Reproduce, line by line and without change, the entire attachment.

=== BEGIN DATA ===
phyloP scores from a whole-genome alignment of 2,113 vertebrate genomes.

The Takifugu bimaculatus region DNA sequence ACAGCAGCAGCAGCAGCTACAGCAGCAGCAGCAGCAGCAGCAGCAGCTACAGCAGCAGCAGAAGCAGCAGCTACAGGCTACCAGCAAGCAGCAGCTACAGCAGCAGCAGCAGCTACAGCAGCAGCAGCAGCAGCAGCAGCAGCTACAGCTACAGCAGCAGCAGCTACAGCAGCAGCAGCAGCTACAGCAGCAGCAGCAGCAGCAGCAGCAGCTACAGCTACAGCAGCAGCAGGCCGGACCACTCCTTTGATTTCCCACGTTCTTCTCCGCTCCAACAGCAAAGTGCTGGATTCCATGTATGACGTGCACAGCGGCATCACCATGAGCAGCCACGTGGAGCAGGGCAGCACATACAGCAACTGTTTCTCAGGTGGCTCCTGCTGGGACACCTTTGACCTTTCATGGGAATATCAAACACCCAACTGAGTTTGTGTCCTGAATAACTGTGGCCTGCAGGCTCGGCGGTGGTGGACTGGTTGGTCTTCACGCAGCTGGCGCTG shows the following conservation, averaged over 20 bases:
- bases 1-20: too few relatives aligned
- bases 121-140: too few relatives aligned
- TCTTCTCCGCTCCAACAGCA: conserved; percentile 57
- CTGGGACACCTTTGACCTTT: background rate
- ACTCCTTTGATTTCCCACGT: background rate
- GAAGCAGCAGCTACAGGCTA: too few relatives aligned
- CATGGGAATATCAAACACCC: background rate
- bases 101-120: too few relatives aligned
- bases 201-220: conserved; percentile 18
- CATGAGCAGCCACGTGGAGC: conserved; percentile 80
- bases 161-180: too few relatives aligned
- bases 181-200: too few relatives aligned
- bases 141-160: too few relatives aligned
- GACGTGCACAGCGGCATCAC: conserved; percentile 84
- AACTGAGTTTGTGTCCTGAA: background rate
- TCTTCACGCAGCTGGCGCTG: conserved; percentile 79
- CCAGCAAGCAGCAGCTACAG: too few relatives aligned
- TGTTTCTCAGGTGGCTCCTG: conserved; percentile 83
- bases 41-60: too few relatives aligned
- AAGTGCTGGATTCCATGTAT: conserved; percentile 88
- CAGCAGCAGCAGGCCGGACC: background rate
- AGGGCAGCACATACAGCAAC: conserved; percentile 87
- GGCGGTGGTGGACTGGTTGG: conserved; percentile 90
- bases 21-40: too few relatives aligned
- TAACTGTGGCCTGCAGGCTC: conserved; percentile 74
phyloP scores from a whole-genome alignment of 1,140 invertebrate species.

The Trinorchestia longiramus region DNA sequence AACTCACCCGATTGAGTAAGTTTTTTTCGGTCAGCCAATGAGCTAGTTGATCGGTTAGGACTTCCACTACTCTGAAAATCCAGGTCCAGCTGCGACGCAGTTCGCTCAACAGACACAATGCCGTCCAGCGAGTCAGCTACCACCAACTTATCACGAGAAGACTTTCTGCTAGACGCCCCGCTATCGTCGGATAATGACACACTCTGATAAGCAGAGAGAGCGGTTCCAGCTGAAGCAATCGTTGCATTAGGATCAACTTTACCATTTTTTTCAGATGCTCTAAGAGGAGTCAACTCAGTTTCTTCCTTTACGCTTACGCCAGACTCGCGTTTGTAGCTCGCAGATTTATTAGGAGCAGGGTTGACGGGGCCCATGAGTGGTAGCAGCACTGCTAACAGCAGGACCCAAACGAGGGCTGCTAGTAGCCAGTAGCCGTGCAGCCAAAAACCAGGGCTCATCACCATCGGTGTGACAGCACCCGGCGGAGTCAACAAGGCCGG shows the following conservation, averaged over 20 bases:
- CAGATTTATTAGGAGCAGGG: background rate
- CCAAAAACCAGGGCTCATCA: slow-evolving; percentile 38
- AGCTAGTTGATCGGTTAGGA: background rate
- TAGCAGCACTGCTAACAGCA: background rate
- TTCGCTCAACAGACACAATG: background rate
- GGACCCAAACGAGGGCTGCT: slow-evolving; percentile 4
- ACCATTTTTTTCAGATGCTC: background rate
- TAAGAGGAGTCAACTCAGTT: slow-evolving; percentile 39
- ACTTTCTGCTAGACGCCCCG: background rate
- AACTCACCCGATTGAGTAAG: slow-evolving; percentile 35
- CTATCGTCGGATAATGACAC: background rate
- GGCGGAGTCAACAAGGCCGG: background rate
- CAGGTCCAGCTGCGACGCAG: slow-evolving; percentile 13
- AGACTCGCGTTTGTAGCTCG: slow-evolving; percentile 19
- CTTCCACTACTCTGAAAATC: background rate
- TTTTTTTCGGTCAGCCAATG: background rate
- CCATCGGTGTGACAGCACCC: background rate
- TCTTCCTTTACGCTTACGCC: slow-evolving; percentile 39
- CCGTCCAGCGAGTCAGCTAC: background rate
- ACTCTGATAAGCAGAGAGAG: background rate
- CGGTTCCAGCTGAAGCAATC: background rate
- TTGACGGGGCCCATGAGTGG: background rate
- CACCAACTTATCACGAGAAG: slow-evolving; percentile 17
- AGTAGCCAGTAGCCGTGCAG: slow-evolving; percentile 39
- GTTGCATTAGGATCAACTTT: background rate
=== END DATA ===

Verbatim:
phyloP scores from a whole-genome alignment of 2,113 vertebrate genomes.

The Takifugu bimaculatus region DNA sequence ACAGCAGCAGCAGCAGCTACAGCAGCAGCAGCAGCAGCAGCAGCAGCTACAGCAGCAGCAGAAGCAGCAGCTACAGGCTACCAGCAAGCAGCAGCTACAGCAGCAGCAGCAGCTACAGCAGCAGCAGCAGCAGCAGCAGCAGCTACAGCTACAGCAGCAGCAGCTACAGCAGCAGCAGCAGCTACAGCAGCAGCAGCAGCAGCAGCAGCAGCTACAGCTACAGCAGCAGCAGGCCGGACCACTCCTTTGATTTCCCACGTTCTTCTCCGCTCCAACAGCAAAGTGCTGGATTCCATGTATGACGTGCACAGCGGCATCACCATGAGCAGCCACGTGGAGCAGGGCAGCACATACAGCAACTGTTTCTCAGGTGGCTCCTGCTGGGACACCTTTGACCTTTCATGGGAATATCAAACACCCAACTGAGTTTGTGTCCTGAATAACTGTGGCCTGCAGGCTCGGCGGTGGTGGACTGGTTGGTCTTCACGCAGCTGGCGCTG shows the following conservation, averaged over 20 bases:
- bases 1-20: too few relatives aligned
- bases 121-140: too few relatives aligned
- TCTTCTCCGCTCCAACAGCA: conserved; percentile 57
- CTGGGACACCTTTGACCTTT: background rate
- ACTCCTTTGATTTCCCACGT: background rate
- GAAGCAGCAGCTACAGGCTA: too few relatives aligned
- CATGGGAATATCAAACACCC: background rate
- bases 101-120: too few relatives aligned
- bases 201-220: conserved; percentile 18
- CATGAGCAGCCACGTGGAGC: conserved; percentile 80
- bases 161-180: too few relatives aligned
- bases 181-200: too few relatives aligned
- bases 141-160: too few relatives aligned
- GACGTGCACAGCGGCATCAC: conserved; percentile 84
- AACTGAGTTTGTGTCCTGAA: background rate
- TCTTCACGCAGCTGGCGCTG: conserved; percentile 79
- CCAGCAAGCAGCAGCTACAG: too few relatives aligned
- TGTTTCTCAGGTGGCTCCTG: conserved; percentile 83
- bases 41-60: too few relatives aligned
- AAGTGCTGGATTCCATGTAT: conserved; percentile 88
- CAGCAGCAGCAGGCCGGACC: background rate
- AGGGCAGCACATACAGCAAC: conserved; percentile 87
- GGCGGTGGTGGACTGGTTGG: conserved; percentile 90
- bases 21-40: too few relatives aligned
- TAACTGTGGCCTGCAGGCTC: conserved; percentile 74
phyloP scores from a whole-genome alignment of 1,140 invertebrate species.

The Trinorchestia longiramus region DNA sequence AACTCACCCGATTGAGTAAGTTTTTTTCGGTCAGCCAATGAGCTAGTTGATCGGTTAGGACTTCCACTACTCTGAAAATCCAGGTCCAGCTGCGACGCAGTTCGCTCAACAGACACAATGCCGTCCAGCGAGTCAGCTACCACCAACTTATCACGAGAAGACTTTCTGCTAGACGCCCCGCTATCGTCGGATAATGACACACTCTGATAAGCAGAGAGAGCGGTTCCAGCTGAAGCAATCGTTGCATTAGGATCAACTTTACCATTTTTTTCAGATGCTCTAAGAGGAGTCAACTCAGTTTCTTCCTTTACGCTTACGCCAGACTCGCGTTTGTAGCTCGCAGATTTATTAGGAGCAGGGTTGACGGGGCCCATGAGTGGTAGCAGCACTGCTAACAGCAGGACCCAAACGAGGGCTGCTAGTAGCCAGTAGCCGTGCAGCCAAAAACCAGGGCTCATCACCATCGGTGTGACAGCACCCGGCGGAGTCAACAAGGCCGG shows the following conservation, averaged over 20 bases:
- CAGATTTATTAGGAGCAGGG: background rate
- CCAAAAACCAGGGCTCATCA: slow-evolving; percentile 38
- AGCTAGTTGATCGGTTAGGA: background rate
- TAGCAGCACTGCTAACAGCA: background rate
- TTCGCTCAACAGACACAATG: background rate
- GGACCCAAACGAGGGCTGCT: slow-evolving; percentile 4
- ACCATTTTTTTCAGATGCTC: background rate
- TAAGAGGAGTCAACTCAGTT: slow-evolving; percentile 39
- ACTTTCTGCTAGACGCCCCG: background rate
- AACTCACCCGATTGAGTAAG: slow-evolving; percentile 35
- CTATCGTCGGATAATGACAC: background rate
- GGCGGAGTCAACAAGGCCGG: background rate
- CAGGTCCAGCTGCGACGCAG: slow-evolving; percentile 13
- AGACTCGCGTTTGTAGCTCG: slow-evolving; percentile 19
- CTTCCACTACTCTGAAAATC: background rate
- TTTTTTTCGGTCAGCCAATG: background rate
- CCATCGGTGTGACAGCACCC: background rate
- TCTTCCTTTACGCTTACGCC: slow-evolving; percentile 39
- CCGTCCAGCGAGTCAGCTAC: background rate
- ACTCTGATAAGCAGAGAGAG: background rate
- CGGTTCCAGCTGAAGCAATC: background rate
- TTGACGGGGCCCATGAGTGG: background rate
- CACCAACTTATCACGAGAAG: slow-evolving; percentile 17
- AGTAGCCAGTAGCCGTGCAG: slow-evolving; percentile 39
- GTTGCATTAGGATCAACTTT: background rate